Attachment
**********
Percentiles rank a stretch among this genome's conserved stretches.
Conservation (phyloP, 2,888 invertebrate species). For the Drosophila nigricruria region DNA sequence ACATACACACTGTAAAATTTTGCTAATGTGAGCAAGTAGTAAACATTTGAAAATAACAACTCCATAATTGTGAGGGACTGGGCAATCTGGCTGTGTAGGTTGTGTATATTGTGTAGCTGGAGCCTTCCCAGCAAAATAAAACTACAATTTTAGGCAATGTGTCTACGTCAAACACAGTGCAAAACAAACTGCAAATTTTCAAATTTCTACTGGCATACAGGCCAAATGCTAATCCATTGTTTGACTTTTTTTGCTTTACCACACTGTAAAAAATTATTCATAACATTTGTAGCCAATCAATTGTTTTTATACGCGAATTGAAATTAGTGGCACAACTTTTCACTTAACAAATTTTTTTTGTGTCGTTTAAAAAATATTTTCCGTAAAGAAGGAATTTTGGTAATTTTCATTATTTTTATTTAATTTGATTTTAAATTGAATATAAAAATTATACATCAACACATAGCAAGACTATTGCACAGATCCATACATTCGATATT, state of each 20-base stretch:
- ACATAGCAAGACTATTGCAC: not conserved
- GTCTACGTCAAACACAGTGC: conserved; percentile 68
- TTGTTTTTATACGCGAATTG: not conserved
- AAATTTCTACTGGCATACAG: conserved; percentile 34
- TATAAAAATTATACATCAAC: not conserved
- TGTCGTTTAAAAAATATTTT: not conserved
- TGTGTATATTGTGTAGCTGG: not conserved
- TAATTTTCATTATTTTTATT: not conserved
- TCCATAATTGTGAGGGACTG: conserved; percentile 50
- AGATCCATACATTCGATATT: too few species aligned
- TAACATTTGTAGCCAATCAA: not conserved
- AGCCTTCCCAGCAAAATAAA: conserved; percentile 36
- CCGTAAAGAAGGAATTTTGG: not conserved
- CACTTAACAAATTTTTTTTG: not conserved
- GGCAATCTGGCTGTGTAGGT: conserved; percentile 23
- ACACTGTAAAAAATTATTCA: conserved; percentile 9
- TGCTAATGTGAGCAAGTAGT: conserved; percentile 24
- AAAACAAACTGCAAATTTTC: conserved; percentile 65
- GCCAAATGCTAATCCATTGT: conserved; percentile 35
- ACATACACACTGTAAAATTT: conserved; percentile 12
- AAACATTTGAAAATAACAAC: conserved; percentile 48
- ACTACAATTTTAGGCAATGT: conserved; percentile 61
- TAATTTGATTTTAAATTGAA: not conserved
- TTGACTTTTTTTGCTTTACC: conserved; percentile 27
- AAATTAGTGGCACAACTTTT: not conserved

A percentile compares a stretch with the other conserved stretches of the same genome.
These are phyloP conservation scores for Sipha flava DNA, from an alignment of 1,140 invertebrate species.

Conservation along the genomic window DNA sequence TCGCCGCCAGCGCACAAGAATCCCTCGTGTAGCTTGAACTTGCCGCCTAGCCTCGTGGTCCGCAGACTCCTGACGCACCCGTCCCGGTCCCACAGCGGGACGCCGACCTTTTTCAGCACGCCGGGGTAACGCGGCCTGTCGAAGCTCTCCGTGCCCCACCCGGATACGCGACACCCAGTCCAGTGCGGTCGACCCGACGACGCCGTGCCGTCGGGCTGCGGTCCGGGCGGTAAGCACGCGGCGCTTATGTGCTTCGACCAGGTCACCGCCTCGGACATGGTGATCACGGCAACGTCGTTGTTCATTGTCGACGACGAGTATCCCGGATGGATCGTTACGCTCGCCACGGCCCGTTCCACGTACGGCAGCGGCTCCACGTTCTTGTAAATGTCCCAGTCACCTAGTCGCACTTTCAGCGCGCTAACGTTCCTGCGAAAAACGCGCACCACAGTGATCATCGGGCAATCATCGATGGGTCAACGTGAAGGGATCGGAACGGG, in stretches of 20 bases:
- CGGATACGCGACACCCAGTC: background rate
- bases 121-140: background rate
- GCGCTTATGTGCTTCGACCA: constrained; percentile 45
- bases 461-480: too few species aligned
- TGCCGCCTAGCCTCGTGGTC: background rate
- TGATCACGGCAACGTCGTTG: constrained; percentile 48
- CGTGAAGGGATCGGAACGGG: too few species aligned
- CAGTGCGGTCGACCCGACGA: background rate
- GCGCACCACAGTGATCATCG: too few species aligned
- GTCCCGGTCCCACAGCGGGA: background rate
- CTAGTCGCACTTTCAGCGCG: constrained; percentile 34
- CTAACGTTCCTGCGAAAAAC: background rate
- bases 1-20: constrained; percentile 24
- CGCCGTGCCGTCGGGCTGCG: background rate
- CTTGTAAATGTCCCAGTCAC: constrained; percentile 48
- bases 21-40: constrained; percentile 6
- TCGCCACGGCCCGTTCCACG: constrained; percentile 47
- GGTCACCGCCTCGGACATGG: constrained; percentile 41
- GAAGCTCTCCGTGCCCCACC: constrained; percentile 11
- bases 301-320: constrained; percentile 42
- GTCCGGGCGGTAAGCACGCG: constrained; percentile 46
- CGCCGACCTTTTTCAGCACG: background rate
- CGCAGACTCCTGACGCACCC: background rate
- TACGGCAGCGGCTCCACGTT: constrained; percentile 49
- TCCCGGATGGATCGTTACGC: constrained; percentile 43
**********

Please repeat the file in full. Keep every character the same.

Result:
Percentiles rank a stretch among this genome's conserved stretches.
Conservation (phyloP, 2,888 invertebrate species). For the Drosophila nigricruria region DNA sequence ACATACACACTGTAAAATTTTGCTAATGTGAGCAAGTAGTAAACATTTGAAAATAACAACTCCATAATTGTGAGGGACTGGGCAATCTGGCTGTGTAGGTTGTGTATATTGTGTAGCTGGAGCCTTCCCAGCAAAATAAAACTACAATTTTAGGCAATGTGTCTACGTCAAACACAGTGCAAAACAAACTGCAAATTTTCAAATTTCTACTGGCATACAGGCCAAATGCTAATCCATTGTTTGACTTTTTTTGCTTTACCACACTGTAAAAAATTATTCATAACATTTGTAGCCAATCAATTGTTTTTATACGCGAATTGAAATTAGTGGCACAACTTTTCACTTAACAAATTTTTTTTGTGTCGTTTAAAAAATATTTTCCGTAAAGAAGGAATTTTGGTAATTTTCATTATTTTTATTTAATTTGATTTTAAATTGAATATAAAAATTATACATCAACACATAGCAAGACTATTGCACAGATCCATACATTCGATATT, state of each 20-base stretch:
- ACATAGCAAGACTATTGCAC: not conserved
- GTCTACGTCAAACACAGTGC: conserved; percentile 68
- TTGTTTTTATACGCGAATTG: not conserved
- AAATTTCTACTGGCATACAG: conserved; percentile 34
- TATAAAAATTATACATCAAC: not conserved
- TGTCGTTTAAAAAATATTTT: not conserved
- TGTGTATATTGTGTAGCTGG: not conserved
- TAATTTTCATTATTTTTATT: not conserved
- TCCATAATTGTGAGGGACTG: conserved; percentile 50
- AGATCCATACATTCGATATT: too few species aligned
- TAACATTTGTAGCCAATCAA: not conserved
- AGCCTTCCCAGCAAAATAAA: conserved; percentile 36
- CCGTAAAGAAGGAATTTTGG: not conserved
- CACTTAACAAATTTTTTTTG: not conserved
- GGCAATCTGGCTGTGTAGGT: conserved; percentile 23
- ACACTGTAAAAAATTATTCA: conserved; percentile 9
- TGCTAATGTGAGCAAGTAGT: conserved; percentile 24
- AAAACAAACTGCAAATTTTC: conserved; percentile 65
- GCCAAATGCTAATCCATTGT: conserved; percentile 35
- ACATACACACTGTAAAATTT: conserved; percentile 12
- AAACATTTGAAAATAACAAC: conserved; percentile 48
- ACTACAATTTTAGGCAATGT: conserved; percentile 61
- TAATTTGATTTTAAATTGAA: not conserved
- TTGACTTTTTTTGCTTTACC: conserved; percentile 27
- AAATTAGTGGCACAACTTTT: not conserved

A percentile compares a stretch with the other conserved stretches of the same genome.
These are phyloP conservation scores for Sipha flava DNA, from an alignment of 1,140 invertebrate species.

Conservation along the genomic window DNA sequence TCGCCGCCAGCGCACAAGAATCCCTCGTGTAGCTTGAACTTGCCGCCTAGCCTCGTGGTCCGCAGACTCCTGACGCACCCGTCCCGGTCCCACAGCGGGACGCCGACCTTTTTCAGCACGCCGGGGTAACGCGGCCTGTCGAAGCTCTCCGTGCCCCACCCGGATACGCGACACCCAGTCCAGTGCGGTCGACCCGACGACGCCGTGCCGTCGGGCTGCGGTCCGGGCGGTAAGCACGCGGCGCTTATGTGCTTCGACCAGGTCACCGCCTCGGACATGGTGATCACGGCAACGTCGTTGTTCATTGTCGACGACGAGTATCCCGGATGGATCGTTACGCTCGCCACGGCCCGTTCCACGTACGGCAGCGGCTCCACGTTCTTGTAAATGTCCCAGTCACCTAGTCGCACTTTCAGCGCGCTAACGTTCCTGCGAAAAACGCGCACCACAGTGATCATCGGGCAATCATCGATGGGTCAACGTGAAGGGATCGGAACGGG, in stretches of 20 bases:
- CGGATACGCGACACCCAGTC: background rate
- bases 121-140: background rate
- GCGCTTATGTGCTTCGACCA: constrained; percentile 45
- bases 461-480: too few species aligned
- TGCCGCCTAGCCTCGTGGTC: background rate
- TGATCACGGCAACGTCGTTG: constrained; percentile 48
- CGTGAAGGGATCGGAACGGG: too few species aligned
- CAGTGCGGTCGACCCGACGA: background rate
- GCGCACCACAGTGATCATCG: too few species aligned
- GTCCCGGTCCCACAGCGGGA: background rate
- CTAGTCGCACTTTCAGCGCG: constrained; percentile 34
- CTAACGTTCCTGCGAAAAAC: background rate
- bases 1-20: constrained; percentile 24
- CGCCGTGCCGTCGGGCTGCG: background rate
- CTTGTAAATGTCCCAGTCAC: constrained; percentile 48
- bases 21-40: constrained; percentile 6
- TCGCCACGGCCCGTTCCACG: constrained; percentile 47
- GGTCACCGCCTCGGACATGG: constrained; percentile 41
- GAAGCTCTCCGTGCCCCACC: constrained; percentile 11
- bases 301-320: constrained; percentile 42
- GTCCGGGCGGTAAGCACGCG: constrained; percentile 46
- CGCCGACCTTTTTCAGCACG: background rate
- CGCAGACTCCTGACGCACCC: background rate
- TACGGCAGCGGCTCCACGTT: constrained; percentile 49
- TCCCGGATGGATCGTTACGC: constrained; percentile 43